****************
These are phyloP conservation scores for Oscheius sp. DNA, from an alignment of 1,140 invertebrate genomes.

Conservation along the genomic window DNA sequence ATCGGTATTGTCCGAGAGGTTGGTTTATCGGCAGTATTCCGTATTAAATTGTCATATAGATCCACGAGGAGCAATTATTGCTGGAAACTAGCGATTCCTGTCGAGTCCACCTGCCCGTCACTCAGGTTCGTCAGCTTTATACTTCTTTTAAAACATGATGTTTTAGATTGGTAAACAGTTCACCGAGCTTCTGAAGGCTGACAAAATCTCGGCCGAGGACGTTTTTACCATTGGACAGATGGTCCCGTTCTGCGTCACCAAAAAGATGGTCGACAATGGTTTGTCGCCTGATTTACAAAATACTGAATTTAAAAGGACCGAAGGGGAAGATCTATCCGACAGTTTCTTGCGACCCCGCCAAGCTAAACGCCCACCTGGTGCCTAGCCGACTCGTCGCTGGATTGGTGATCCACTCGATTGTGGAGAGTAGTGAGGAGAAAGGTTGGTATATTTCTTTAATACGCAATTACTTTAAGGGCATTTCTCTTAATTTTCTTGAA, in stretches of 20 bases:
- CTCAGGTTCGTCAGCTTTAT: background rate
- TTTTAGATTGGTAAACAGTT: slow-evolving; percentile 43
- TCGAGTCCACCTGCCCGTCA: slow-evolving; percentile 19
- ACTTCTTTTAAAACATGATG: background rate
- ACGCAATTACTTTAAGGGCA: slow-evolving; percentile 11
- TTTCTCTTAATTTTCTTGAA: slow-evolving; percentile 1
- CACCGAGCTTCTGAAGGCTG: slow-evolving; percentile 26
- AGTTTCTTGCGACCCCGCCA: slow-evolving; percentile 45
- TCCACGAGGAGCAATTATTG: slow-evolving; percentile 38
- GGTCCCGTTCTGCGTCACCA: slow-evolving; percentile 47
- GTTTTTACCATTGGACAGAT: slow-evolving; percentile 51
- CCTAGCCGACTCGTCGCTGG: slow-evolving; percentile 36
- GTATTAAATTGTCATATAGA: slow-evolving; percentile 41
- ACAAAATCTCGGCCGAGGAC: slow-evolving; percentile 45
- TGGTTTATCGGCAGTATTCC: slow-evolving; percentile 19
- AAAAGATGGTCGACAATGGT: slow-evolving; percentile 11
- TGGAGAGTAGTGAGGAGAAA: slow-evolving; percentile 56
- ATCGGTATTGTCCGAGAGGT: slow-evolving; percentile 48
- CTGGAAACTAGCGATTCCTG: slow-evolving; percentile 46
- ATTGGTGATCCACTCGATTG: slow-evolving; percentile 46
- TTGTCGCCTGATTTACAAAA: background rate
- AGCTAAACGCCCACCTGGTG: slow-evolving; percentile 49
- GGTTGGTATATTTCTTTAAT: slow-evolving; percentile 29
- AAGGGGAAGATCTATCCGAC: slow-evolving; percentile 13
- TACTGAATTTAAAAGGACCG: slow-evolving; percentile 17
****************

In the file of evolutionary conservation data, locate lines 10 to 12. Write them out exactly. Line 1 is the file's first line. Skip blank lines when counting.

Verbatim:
- AGTTTCTTGCGACCCCGCCA: slow-evolving; percentile 45
- TCCACGAGGAGCAATTATTG: slow-evolving; percentile 38
- GGTCCCGTTCTGCGTCACCA: slow-evolving; percentile 47